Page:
加拿大海军周二在哈利法克斯及维多利亚两地举行盛大巡游，庆祝成立100周年。在哈利法克斯，1,000名海军士兵由海军造船厂巡游至市政厅前的Grand Parade广场，加军参谋总长纳廷齐克将军(Walter Natynczyk)发表讲话。在渥太华，海军中将麦克法登(Dean McFadden)向加拿大人民赠送一枚军舰大钟。总理哈珀在参议院宣布，周二为加拿大海军百年纪念日。
不过，在欢乐庆祝的氛围中，隐然透出为失去一名同袍的丝丝哀伤，数周前奉命前往阿富汗执勤的37岁海军下士贝克(Petty Officer 2nd Class Craig Blake)周一在距离坎大哈西南地区的小村落遭路边炸弹袭击丧生，遗下妻子和两名儿子。
另一边厢，总理哈珀在渥太华主持纪念仪式，加国海军司令麦克法登中将(Vice-Admiral Dean McFadden)将海军船舰用来值班报时的钟送赠加国国民。是日参议院内瞩目所见都是穿着整齐制服的军人，他们此刻聚在一起为的是听着总理宣布周二是加国海军成立百周年的大日子。一名海军上士敲响了8下钟声，象征4小时一更的值班时间。那钟子是仿制卑诗省艾斯奎玛特海军基地(CFB Esquimault)的钟子，后者曾经用全球各大海洋的海水祝福。
PRIME MINISTER STEPHEN HARPER DESIGNATES MAY 4TH CANADIAN NAVY CENTENNIAL DAY
Date: May 4, 2010
PMO Press Office
OTTAWA – Prime Minister Stephen Harper announced today that the Government of Canada is designating May 4th, 2010, as Canadian Navy Centennial Day to mark the Royal Canadian Navy’s 100th anniversary of service. The announcement was made during a ceremony in the Senate Chamber on Parliament Hill during which a ship’s bell was presented to the people of Canada by the Navy to show their continued commitment to serve.
“The founding of Canada’s navy represents a proud milestone in our history,” said Prime Minister Harper. “In the past 100 years our sailors have developed a reputation for bravery, skill and professionalism from combat in both world wars and Korea to current actions such as delivering aid to Haiti and combating piracy and terrorism in the Arabian Sea. Our Government will continue with its efforts to re-equip Canada’s navy, providing them with the new ships and upgrades needed to get the job done.
“This is a momentous occasion. The navy is honoured by today’s proclamation, and we hope that Canadians will join us in recognizing this milestone in Canadian history,” said Vice-Admiral Dean McFadden, Chief of the Maritime Staff.
“The Centennial Bell rededicates the Navy’s commitment to the people of Canada for the next 100 years of service. It stands as a symbol that honours the past, celebrates the Royal Canadian Navy’s achievements and recognizes the navy’s safeguarding of Canadian values of freedom, democracy, respect for human rights and the rule of law,” said Peter MacKay, Minister of National Defence.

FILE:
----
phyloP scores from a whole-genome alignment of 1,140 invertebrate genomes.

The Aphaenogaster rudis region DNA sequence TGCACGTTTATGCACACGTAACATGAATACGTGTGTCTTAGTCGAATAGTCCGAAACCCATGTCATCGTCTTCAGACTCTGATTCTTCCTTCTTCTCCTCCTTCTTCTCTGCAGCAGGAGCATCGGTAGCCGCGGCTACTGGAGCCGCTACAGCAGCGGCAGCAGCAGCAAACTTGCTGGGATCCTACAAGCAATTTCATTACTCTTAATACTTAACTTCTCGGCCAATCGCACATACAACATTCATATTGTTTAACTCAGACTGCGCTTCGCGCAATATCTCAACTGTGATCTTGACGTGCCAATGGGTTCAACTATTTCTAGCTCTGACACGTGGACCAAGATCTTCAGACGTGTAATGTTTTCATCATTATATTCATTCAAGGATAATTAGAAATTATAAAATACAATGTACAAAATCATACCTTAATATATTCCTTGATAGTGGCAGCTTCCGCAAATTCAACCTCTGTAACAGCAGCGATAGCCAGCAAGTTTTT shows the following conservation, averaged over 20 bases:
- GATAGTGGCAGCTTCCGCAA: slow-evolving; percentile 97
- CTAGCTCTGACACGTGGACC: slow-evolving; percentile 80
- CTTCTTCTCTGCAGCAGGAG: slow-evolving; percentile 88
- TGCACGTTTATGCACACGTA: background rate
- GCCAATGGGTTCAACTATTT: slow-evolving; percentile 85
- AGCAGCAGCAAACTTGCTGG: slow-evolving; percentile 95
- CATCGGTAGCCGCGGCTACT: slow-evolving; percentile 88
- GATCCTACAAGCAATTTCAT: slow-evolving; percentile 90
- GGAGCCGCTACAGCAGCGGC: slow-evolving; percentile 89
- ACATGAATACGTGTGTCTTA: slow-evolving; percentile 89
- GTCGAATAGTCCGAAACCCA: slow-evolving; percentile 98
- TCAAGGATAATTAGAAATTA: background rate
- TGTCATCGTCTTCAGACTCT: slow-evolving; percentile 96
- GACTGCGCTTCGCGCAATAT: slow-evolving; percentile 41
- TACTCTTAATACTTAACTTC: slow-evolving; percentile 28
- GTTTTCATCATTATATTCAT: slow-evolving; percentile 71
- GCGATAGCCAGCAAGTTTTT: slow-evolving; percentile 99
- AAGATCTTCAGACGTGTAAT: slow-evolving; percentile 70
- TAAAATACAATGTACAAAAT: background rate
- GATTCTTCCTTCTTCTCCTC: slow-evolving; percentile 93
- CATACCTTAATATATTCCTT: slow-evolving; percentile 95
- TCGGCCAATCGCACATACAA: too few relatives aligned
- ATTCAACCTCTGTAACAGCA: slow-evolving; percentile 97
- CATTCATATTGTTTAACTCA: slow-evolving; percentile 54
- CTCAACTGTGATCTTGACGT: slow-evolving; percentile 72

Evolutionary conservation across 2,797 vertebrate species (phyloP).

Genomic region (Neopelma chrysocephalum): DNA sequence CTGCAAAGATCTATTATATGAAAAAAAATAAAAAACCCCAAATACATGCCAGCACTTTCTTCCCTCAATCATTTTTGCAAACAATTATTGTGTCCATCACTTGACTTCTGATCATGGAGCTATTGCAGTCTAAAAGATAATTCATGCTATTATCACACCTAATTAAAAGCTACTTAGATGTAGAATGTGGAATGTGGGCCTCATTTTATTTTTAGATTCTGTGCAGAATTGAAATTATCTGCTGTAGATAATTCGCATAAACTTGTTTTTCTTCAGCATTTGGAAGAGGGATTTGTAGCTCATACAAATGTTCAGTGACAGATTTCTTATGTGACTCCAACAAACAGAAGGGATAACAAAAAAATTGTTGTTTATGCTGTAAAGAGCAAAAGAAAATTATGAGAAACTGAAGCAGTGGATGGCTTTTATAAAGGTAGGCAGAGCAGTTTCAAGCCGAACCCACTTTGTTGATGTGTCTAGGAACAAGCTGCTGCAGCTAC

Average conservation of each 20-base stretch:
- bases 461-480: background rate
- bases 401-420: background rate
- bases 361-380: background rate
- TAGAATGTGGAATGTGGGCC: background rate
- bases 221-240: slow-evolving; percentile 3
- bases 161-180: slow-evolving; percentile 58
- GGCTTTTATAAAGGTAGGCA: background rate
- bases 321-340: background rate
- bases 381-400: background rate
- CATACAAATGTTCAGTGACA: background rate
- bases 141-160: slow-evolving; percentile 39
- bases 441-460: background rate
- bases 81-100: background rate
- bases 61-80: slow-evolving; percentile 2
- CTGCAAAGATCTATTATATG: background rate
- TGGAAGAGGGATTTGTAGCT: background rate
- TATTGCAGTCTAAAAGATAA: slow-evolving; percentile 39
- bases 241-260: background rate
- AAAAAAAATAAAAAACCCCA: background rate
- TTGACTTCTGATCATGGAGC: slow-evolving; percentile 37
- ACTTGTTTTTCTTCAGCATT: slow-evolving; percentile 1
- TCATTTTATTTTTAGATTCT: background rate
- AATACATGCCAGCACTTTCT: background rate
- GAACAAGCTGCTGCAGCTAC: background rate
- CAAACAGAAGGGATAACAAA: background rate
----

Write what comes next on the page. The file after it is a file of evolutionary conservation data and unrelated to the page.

The Royal Canadian Navy is planning several events on May 4th and throughout 2010 to mark this significant moment in Canada’s naval history within the context of the centennial theme of “Bring the Navy to Canadians.” Events are aimed at honouring the past, showcasing the current navy and reinforcing the requirement for the future navy.
THE CENTENNIAL BELL PROJECT
The Making of the Centennial Bell
The Canadian Navy Centennial Bell is a 12-inch bell normally installed in a frigate or destroyer. Weighing about 50-pounds, it will be suitably engraved in celebration of the Canadian Naval Centennial. Adding special meaning and history to the bell is that it is cast from material collected and donated to represent the century of naval service that the bell celebrates. Included amongst the artefacts are navigation tools, cap badges, shell casings, uniform buttons, boatswains call, ship’s fittings and equipment and even flammable items such as pieces of uniform, letters and photographs that vaporized and added essence when the metal items were melted down. The artefacts represent ships, submarines, naval air and the men and women of the entire period from 1910 to 2010.
The bell was cast by sailors at the Fleet Maintenance Facility Cape Breton Foundry located in HMC Dockyard at Canadian Forces Base Esquimalt in Victoria, during a ceremony on Sept. 30, 2009. The casting was polished and engraved by the artisans at the Fleet Maintenance Facility and is expected to serve as a piece d’art when the Navy celebrates it second century in 2110.
The Bell Rope
The Bell is accompanied with a colourful rope chosen from amongst several created by sailors across Canada in a national competition.
The Bell Book
A book will accompany the Centennial Bell to highlight the history of the bell and display the variety of artefacts it is made from. The book will record the participants at the casting and dedication ceremonies, the winner of the bell rope contest, and will be supported by photographs and art.
Navy Waters Collection
Throughout 2009 Canadian naval ships and submarines were tasked to collect water from Canada’s three oceans – Atlantic, Pacific, and Arctic, as well the Gulf of St. Lawrence, the Great Lakes, and an international theatre of operations. The water samples reflect the country’s domestic maritime interests and the navy’s international operations. On Battle of Atlantic weekend in Halifax (April 30 – May 2, 2010) there was be a ceremony aboard the Second World War Corvette, HMCS SACKVILLE, Canada’s Naval Memorial, when the six water samples, symbolic of the navy’s history and missions, were combined together as a national collection. The combined waters will be an important aspect of the dedication ceremony in Ottawa on May 4, 2010.
Centennial Bell Ceremony
On the 100th anniversary of the Naval Service Act, May 4, 2010, the bell will be the center piece of a ceremony in Ottawa to rededicate the navy to the next 100 years of service to Canada. The bell will be christened with the combined waters and presented to the people of Canada as a gift in perpetuity, and sounded as a promise of loyal service for the next 100 years. The bell with its rope and book will be a permanent reminder to all Canadians that Canada is a maritime nation dependant upon the oceans for our national prosperity.
For more information on the Canadian Naval Centennial visit: